Komabayashi et al.48 said that, Melcer et al. first proposed the use of CO2 lasers in direct pulp capping. They pointed out that laser applications improve the formation of tertiary dentin on the dentin surface and above all, provide sterilization. Melcer reported successful direct pulp capping with CO2 lasers.48 It was reported that low-intensity laser applications regulate the inflammatory response in injured tissues without causing side effects.49 As a result of a clinical study in which direct pulp capping with CO2 laser + CaOH2 and only CaOH2 were followed up for an extended period, vitality was reported as 93% in the laser treated group and 68% in the CaOH2 group only. Researchers reported that laser applications in direct pulp capping can be recommended to increase success.48

Bleeding may begin again after the pulp capping material is placed in the exposed area. This can both cause microleakages by affecting the polymerization of adhesive systems and disrupt the sealing of pulp capping materials, leading to the presence of bacteria and bacterial invasion in the exposed area. Therefore, the use of lasers in pulp capping has come to the fore.6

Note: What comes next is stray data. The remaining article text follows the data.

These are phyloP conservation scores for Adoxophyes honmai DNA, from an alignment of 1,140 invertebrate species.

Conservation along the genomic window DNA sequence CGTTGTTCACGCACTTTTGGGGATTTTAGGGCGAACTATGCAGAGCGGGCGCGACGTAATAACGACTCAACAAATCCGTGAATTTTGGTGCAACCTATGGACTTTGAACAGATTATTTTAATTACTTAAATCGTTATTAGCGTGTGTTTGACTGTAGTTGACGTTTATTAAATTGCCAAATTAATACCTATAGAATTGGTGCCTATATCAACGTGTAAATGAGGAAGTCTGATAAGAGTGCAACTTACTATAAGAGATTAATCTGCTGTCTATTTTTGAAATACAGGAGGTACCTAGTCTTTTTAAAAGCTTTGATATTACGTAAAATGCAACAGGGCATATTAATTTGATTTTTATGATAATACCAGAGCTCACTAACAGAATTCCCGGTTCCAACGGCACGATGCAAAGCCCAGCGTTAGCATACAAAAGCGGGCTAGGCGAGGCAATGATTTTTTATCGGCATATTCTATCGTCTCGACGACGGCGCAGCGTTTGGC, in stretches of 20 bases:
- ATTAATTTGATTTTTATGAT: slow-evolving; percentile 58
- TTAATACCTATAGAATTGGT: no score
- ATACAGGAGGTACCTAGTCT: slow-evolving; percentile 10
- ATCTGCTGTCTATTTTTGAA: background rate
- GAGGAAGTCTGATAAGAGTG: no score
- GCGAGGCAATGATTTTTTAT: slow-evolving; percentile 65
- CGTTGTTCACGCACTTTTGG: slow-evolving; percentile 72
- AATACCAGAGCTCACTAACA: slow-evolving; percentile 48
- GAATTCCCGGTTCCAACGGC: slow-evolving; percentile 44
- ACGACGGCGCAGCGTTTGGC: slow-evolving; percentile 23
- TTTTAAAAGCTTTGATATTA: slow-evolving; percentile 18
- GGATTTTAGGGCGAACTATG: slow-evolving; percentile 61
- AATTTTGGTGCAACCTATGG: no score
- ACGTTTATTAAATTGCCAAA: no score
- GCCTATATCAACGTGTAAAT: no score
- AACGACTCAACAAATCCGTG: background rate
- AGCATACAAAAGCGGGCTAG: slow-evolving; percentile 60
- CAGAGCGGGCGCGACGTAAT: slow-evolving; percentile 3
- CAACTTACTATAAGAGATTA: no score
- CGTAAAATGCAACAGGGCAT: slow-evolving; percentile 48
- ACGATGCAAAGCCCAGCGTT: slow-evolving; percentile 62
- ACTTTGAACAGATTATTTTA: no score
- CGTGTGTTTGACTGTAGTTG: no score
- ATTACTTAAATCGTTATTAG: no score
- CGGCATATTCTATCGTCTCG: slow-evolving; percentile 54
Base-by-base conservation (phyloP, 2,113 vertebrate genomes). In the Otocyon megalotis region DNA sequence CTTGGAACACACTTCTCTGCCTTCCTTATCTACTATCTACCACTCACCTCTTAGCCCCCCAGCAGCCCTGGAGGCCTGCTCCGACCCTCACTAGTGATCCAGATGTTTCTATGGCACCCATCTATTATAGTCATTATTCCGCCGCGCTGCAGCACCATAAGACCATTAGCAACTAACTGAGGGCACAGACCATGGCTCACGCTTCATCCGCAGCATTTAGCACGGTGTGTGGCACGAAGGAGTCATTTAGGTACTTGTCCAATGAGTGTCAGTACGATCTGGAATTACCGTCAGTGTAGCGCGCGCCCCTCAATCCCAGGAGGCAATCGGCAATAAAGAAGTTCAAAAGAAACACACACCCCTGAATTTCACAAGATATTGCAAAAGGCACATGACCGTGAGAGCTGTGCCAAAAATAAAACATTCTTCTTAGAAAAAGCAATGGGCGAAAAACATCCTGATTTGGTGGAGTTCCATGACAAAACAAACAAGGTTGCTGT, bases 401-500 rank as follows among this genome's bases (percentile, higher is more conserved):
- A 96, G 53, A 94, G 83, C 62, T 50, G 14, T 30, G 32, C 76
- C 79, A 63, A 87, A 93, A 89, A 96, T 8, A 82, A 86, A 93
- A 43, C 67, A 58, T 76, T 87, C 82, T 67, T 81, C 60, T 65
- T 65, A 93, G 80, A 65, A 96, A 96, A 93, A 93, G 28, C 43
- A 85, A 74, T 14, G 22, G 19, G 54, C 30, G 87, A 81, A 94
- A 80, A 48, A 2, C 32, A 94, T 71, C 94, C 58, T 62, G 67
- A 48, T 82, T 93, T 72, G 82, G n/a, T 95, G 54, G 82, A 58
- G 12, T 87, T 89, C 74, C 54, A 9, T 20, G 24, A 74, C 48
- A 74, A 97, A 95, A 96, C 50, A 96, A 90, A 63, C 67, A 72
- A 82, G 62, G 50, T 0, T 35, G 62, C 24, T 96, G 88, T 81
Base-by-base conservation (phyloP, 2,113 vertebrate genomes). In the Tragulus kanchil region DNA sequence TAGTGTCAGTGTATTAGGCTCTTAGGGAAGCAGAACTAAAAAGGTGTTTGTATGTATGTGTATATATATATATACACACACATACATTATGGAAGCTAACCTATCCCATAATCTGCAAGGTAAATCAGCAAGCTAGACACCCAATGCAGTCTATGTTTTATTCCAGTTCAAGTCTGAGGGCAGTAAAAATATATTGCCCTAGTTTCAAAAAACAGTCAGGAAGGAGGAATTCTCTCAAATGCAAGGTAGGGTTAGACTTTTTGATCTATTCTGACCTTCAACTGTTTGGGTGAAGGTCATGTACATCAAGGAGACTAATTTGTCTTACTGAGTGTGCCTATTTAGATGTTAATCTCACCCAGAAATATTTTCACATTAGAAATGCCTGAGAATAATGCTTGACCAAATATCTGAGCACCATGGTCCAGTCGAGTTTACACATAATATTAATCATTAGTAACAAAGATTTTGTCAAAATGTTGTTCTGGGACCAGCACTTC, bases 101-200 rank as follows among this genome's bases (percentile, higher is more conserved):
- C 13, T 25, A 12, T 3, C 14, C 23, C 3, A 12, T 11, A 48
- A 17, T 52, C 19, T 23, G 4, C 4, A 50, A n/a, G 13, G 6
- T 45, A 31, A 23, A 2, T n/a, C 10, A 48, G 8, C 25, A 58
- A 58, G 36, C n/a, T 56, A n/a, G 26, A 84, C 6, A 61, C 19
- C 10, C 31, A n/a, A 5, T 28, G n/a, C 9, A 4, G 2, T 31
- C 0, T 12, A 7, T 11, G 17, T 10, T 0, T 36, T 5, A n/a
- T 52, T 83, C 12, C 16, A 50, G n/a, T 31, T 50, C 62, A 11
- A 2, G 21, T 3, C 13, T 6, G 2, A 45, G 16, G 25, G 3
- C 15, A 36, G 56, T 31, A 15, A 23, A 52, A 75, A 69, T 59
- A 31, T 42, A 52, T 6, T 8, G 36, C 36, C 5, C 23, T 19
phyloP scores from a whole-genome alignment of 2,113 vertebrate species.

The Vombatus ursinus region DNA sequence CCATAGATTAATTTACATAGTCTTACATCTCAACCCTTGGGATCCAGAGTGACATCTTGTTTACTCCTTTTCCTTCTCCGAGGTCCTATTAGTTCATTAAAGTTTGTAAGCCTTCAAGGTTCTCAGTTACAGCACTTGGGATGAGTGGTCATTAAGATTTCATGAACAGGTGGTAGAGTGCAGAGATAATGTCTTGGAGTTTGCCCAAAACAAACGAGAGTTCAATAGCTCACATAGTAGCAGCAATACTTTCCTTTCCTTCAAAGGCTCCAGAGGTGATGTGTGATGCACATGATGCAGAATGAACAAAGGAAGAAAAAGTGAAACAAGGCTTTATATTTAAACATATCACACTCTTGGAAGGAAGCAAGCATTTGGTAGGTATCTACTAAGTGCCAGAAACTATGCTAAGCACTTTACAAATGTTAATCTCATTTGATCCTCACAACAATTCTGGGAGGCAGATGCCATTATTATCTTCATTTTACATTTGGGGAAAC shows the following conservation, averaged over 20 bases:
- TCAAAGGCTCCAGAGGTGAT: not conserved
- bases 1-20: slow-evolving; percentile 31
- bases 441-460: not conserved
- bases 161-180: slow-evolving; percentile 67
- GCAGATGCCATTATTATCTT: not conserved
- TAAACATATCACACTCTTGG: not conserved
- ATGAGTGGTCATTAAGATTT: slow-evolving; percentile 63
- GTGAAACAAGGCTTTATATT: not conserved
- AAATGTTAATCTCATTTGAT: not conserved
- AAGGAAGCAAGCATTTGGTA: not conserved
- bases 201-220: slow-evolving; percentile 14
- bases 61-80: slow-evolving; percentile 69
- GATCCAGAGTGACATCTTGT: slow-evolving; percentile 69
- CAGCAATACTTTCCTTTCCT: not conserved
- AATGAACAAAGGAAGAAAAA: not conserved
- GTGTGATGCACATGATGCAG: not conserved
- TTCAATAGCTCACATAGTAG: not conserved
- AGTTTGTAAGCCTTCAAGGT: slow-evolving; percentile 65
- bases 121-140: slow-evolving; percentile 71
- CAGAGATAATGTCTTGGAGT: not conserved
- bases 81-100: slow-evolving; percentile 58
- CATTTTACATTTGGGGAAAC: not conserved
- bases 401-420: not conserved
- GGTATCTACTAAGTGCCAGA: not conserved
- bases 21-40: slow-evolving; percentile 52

High Frequency Radio Waves

The clinical success of direct pulp capping is closely related to achieving hemostasis in the pulp. When the pulp is exposed, providing hemostasis with a fast and reliable method as possible, this will increase clinical success. For this reason, high-frequency radio waves have found use in direct pulp capping. High frequency radio waves (HRW) creates coagulation in the soft tissue using 4 MHz radio signals.11

In the results of direct capping applications using HRW in mice, dentin bridge density increased as the intensity of the HRW application increased, but the dentin bridge formed in the most intense HRW group was more irregular and tunnel defected compared to the other 2 groups. As a result of this study, researchers reported that ensuring hemostasis reduces pulpal inflammation and triggers the formation of a better quality dentin bridge.50